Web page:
The sky, the sea... these are the first two things we think of when we're asked to think of something blue: two natural elements that are ubiquitous in our environment. And yet, our ancient ancestors had no words to describe this hue for many years, in fact the colour blue was one of the last colours to appear in ancient art and decoration. In the fauna and flora around us, very little is blue, and as for the sky, it's often gray or almost white.
Ancient Egyptians were the first ones who were able to reproduce the colour blue with dyes and pigments and, consequently, were the first civilization to introduce a word in their language to describe this colour. It is only when these pigments began to spread in the world that the word for blue was adopted in other cultures.
The pigment blue had then become a rare and very expensive pigment, and the colour started to gain importance in the world. Blue became synonymous with royalty and was reserved for elites because it was so expensive to produce and the pigments were so valuable.
Image from Oregon State University
Today the colour blue has become very popular and universal thanks to industrialization which has made its production easier. Rare are the people who do not have a pair of classic blue jeans in their wardrobe, and it is the most commonly reported favourite colour across the world’s population. Even if blue is not your favourite, it's hard not to like it.
The colour blue has a calming effect, and naturally lowers blood pressure, which is why many hospitals paint their walls blue. Blue is also considered to have the virtue of satiating; some dieticians even prescribe eating from blue plates to assist with weight loss.
Blue is an escape for our brain, symbolising freedom, and is ideal for physical and mental relaxation. This colour gives us a feeling of security and confidence, and expresses serenity, calmness, and reassurance. Blue has great therapeutic virtues against stress, fatigue, and soothes the nervous system, in addition to lowering blood pressure.
Image by Bjorn Wallander
One’s favourite colour is often thought to reveal some things about their personality and temperament - people who love blue are sensitive, generous, intuitive, faithful, sincere and peaceful people. They like to give their all in what they undertake but do not like to be criticized. As for people who do not like blue, they may lack practicality, stability, and certainty, possessing many questions. Wearing blue is believed to help to overcome selfishness, solve problems and awaken intuition.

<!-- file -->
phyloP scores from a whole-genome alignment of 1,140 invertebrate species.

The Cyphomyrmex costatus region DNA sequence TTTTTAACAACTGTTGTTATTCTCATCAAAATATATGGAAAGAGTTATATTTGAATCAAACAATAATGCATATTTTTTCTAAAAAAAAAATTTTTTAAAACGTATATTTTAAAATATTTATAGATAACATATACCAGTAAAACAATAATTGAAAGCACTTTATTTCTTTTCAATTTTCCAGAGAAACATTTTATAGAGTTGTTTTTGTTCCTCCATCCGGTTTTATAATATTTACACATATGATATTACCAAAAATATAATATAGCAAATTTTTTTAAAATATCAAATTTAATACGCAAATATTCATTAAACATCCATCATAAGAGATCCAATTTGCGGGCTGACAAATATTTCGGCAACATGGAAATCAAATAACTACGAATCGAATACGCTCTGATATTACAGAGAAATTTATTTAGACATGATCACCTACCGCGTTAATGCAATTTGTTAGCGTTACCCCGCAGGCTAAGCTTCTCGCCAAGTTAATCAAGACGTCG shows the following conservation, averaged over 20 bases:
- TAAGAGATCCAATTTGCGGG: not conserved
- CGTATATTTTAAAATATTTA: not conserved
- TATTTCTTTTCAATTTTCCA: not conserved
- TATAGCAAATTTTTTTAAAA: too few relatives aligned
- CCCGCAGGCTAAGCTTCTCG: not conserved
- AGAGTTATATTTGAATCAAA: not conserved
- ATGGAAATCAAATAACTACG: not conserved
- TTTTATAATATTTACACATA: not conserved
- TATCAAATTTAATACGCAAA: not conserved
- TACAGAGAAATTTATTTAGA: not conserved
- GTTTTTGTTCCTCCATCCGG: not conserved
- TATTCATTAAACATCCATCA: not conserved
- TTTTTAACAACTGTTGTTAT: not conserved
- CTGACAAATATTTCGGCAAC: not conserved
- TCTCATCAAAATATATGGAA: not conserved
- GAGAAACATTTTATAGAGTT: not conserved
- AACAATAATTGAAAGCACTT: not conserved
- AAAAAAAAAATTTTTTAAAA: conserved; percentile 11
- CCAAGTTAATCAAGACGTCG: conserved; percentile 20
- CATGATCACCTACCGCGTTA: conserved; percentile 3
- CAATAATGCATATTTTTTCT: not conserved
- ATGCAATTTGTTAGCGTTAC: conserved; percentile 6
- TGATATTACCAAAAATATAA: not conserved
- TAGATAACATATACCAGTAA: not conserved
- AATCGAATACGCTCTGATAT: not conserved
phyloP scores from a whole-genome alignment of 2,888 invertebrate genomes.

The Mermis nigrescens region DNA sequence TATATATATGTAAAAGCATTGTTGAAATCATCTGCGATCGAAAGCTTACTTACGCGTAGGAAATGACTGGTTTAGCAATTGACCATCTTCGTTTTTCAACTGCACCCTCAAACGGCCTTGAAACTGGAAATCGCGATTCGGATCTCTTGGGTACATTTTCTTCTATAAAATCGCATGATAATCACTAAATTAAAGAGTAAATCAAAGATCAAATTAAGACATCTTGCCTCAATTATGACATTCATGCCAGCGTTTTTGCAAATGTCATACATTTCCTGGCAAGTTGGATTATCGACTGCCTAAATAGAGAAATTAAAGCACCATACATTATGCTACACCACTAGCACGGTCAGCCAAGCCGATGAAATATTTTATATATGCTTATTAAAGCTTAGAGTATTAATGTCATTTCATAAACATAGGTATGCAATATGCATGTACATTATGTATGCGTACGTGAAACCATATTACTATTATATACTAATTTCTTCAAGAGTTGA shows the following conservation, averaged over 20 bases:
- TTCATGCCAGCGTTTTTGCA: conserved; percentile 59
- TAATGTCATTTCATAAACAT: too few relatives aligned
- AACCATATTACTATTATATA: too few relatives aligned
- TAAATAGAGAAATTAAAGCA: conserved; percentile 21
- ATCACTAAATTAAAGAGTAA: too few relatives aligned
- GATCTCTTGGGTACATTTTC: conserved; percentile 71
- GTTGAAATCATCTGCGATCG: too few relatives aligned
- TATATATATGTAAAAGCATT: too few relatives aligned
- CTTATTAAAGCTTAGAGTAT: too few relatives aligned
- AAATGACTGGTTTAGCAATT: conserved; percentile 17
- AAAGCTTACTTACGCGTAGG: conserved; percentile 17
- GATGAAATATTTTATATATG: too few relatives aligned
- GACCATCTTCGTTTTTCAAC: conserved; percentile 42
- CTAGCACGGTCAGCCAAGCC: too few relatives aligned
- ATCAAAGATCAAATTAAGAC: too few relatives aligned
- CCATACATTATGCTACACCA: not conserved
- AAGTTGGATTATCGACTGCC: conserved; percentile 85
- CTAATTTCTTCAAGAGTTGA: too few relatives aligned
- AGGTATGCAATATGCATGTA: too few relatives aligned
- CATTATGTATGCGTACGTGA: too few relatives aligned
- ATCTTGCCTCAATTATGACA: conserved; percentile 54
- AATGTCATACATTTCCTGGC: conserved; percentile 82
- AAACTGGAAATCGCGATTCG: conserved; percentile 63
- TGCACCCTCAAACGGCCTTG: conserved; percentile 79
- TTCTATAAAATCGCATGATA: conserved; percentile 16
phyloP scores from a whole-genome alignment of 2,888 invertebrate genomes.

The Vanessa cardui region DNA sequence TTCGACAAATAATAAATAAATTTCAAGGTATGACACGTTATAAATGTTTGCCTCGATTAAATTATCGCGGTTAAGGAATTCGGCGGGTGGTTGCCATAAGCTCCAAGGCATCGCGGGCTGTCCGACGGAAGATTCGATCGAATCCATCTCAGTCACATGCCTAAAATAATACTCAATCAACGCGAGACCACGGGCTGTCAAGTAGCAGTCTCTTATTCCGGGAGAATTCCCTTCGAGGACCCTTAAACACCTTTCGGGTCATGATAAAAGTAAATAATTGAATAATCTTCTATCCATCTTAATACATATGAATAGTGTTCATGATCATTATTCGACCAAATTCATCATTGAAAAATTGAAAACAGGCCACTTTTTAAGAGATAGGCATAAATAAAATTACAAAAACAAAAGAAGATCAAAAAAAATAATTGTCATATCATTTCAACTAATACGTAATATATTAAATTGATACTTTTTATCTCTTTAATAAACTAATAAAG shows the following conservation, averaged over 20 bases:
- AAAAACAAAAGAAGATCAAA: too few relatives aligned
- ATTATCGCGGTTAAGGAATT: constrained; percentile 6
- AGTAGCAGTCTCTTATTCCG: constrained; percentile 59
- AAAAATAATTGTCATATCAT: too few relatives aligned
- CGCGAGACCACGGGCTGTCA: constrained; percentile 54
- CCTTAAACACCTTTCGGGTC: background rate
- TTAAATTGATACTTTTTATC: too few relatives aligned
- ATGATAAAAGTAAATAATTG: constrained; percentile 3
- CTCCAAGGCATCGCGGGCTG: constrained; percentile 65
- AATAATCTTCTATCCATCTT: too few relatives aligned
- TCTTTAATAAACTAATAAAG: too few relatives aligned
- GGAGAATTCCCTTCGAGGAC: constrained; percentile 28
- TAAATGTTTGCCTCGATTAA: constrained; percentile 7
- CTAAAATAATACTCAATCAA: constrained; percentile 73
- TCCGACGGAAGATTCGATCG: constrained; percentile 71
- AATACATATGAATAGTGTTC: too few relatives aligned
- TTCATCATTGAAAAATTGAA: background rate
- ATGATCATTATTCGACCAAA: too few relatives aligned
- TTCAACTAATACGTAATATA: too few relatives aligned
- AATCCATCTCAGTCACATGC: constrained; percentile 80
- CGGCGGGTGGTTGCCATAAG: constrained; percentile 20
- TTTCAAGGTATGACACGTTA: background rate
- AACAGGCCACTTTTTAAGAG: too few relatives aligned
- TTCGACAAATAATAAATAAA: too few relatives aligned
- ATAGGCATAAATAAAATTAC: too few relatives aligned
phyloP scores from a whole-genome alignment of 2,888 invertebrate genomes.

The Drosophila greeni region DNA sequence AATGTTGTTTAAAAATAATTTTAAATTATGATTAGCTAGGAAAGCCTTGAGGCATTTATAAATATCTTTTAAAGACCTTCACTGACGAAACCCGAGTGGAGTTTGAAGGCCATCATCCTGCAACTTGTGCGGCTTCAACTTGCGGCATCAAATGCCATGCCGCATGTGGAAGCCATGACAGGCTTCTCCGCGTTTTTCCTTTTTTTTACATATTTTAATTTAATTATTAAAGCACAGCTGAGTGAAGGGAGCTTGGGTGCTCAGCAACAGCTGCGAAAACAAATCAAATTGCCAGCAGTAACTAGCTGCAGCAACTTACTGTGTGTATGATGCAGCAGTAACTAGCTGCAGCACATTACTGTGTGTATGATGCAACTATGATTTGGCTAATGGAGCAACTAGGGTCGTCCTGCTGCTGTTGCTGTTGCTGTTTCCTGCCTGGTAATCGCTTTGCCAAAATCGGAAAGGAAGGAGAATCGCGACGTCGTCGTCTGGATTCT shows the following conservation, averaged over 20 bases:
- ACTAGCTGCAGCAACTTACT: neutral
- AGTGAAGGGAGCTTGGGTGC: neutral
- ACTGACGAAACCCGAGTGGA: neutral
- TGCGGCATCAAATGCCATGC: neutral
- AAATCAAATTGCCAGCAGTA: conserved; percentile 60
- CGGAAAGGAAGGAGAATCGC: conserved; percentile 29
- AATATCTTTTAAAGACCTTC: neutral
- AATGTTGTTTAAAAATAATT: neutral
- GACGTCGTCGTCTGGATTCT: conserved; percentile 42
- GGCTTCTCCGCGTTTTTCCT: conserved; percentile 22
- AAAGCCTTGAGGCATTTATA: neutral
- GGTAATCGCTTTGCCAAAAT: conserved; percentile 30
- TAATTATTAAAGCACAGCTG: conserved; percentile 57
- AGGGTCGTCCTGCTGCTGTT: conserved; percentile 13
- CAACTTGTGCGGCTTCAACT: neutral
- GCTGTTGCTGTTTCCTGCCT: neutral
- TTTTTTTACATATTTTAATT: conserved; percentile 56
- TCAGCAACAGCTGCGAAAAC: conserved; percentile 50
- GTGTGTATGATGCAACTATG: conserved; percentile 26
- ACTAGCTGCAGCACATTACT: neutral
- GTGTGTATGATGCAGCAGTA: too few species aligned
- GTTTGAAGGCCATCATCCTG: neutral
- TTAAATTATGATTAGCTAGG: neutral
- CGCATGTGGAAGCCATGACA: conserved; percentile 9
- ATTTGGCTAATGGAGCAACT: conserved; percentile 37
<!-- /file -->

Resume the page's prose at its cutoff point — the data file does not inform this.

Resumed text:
Light blues are often associated with health, healing, wisdom, faith and serenity, and are highly appreciated by creative, sensitive and imaginative people. This colour is considered feminine and soft. It is also the colour of introverted people and idealists.
Dark blues, on the other hand, are associated with power, intelligence and expertise. Intelligent and independent people with a great sense of responsibility may be drawn to them. Dark blue is also the colour of listening and dialogue, of balance, and of justice.
Purple-hued blues symbolise spirituality, intuition, and reservedness. Green-hued blues such as turquoise inspire us to seek balance, stability, and strength of character, and represent rigor and communication.
There are many cultural differences in the interpretation of blue. In the West and in the United States, for example, blue is masculinized, while in China it is associated with femininity.
Blue gemstones are famous for eliminating anxiety and improving self-confidence and are believed to help resolve conflict, speak from the heart, and achieve mental focus and clarity. Many people are drawn to blue gemstones, among the most popular are sapphire, aquamarine and blue topaz. In fact, one of our best sellers is the Sky Blue Topaz Silver Ring from our South of France Collection. People love the light blue colour of the stone and elegantly wear the ring from day to night.
Sky Blue Topaz Silver Ring, South of France Collection
If you are interested in learning more about blue gemstones, please sign up for our "January Blues" Gemstone Talk at Augustine Jewels, where we will teach our guests how to study extraordinary sapphires, aquamarines and rare kyanites. The event is held on Wednesday 29th January 2020, from 7 to 8.30pm, at Augustine Jewels' flagship store in Notting Hill at 75 Westbourne Park Road, London W2 5QH. Register here: http://bit.ly/Januaryblues